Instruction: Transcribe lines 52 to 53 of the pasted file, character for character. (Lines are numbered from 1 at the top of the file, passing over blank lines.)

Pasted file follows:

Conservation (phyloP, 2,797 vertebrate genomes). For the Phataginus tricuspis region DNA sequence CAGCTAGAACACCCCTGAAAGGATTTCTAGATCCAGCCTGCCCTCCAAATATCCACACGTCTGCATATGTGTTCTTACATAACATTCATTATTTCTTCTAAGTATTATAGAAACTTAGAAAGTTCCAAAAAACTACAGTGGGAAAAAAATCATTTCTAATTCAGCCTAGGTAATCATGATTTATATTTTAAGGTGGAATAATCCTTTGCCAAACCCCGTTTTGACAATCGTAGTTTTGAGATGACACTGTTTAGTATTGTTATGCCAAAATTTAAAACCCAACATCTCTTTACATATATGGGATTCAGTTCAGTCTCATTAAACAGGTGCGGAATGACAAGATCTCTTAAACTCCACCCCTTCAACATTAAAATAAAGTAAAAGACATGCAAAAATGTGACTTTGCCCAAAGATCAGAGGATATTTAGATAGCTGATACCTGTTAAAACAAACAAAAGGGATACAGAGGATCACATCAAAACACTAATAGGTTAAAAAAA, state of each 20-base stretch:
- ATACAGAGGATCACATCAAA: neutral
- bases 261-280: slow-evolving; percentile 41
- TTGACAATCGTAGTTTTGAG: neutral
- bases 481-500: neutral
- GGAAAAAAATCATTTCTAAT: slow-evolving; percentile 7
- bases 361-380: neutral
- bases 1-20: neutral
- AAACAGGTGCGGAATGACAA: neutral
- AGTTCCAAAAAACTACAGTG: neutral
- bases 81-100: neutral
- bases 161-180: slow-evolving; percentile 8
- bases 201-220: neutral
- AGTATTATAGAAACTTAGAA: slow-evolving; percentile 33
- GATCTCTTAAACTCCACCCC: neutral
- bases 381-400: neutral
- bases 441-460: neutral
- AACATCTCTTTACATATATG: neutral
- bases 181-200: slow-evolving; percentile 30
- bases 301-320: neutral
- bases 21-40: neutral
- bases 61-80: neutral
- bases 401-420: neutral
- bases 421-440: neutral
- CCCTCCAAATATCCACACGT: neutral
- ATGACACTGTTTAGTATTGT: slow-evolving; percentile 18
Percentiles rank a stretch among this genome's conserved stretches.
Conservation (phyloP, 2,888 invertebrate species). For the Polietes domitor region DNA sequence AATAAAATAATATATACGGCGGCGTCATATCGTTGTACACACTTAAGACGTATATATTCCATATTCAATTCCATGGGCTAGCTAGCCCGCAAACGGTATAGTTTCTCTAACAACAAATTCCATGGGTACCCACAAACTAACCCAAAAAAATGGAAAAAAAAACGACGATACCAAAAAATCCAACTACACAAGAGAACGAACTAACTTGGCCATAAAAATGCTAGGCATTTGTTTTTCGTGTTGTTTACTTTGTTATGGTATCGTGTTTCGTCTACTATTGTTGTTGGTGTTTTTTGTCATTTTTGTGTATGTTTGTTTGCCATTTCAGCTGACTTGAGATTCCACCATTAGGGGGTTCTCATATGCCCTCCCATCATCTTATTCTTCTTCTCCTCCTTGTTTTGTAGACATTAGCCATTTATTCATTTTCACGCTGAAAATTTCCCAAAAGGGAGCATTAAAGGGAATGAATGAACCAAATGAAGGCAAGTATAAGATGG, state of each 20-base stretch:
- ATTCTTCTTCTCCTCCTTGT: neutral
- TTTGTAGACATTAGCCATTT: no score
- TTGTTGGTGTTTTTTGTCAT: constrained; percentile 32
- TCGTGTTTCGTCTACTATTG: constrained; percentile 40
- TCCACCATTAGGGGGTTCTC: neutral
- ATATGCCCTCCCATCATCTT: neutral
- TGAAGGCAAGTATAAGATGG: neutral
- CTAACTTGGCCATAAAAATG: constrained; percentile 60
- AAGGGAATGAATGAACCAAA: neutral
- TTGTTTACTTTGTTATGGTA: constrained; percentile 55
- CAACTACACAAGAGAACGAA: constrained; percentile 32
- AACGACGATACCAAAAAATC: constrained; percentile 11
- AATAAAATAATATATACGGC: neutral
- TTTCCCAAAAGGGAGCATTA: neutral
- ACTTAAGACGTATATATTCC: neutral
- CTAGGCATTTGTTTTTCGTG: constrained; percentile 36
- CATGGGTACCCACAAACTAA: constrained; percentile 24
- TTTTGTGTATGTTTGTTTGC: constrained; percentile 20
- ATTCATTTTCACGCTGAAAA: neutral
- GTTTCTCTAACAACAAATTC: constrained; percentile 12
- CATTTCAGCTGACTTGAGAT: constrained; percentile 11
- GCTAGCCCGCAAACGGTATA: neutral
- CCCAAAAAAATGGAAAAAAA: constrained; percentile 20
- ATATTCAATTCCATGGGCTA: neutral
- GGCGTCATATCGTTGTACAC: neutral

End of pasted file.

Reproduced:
- ATATTCAATTCCATGGGCTA: neutral
- GGCGTCATATCGTTGTACAC: neutral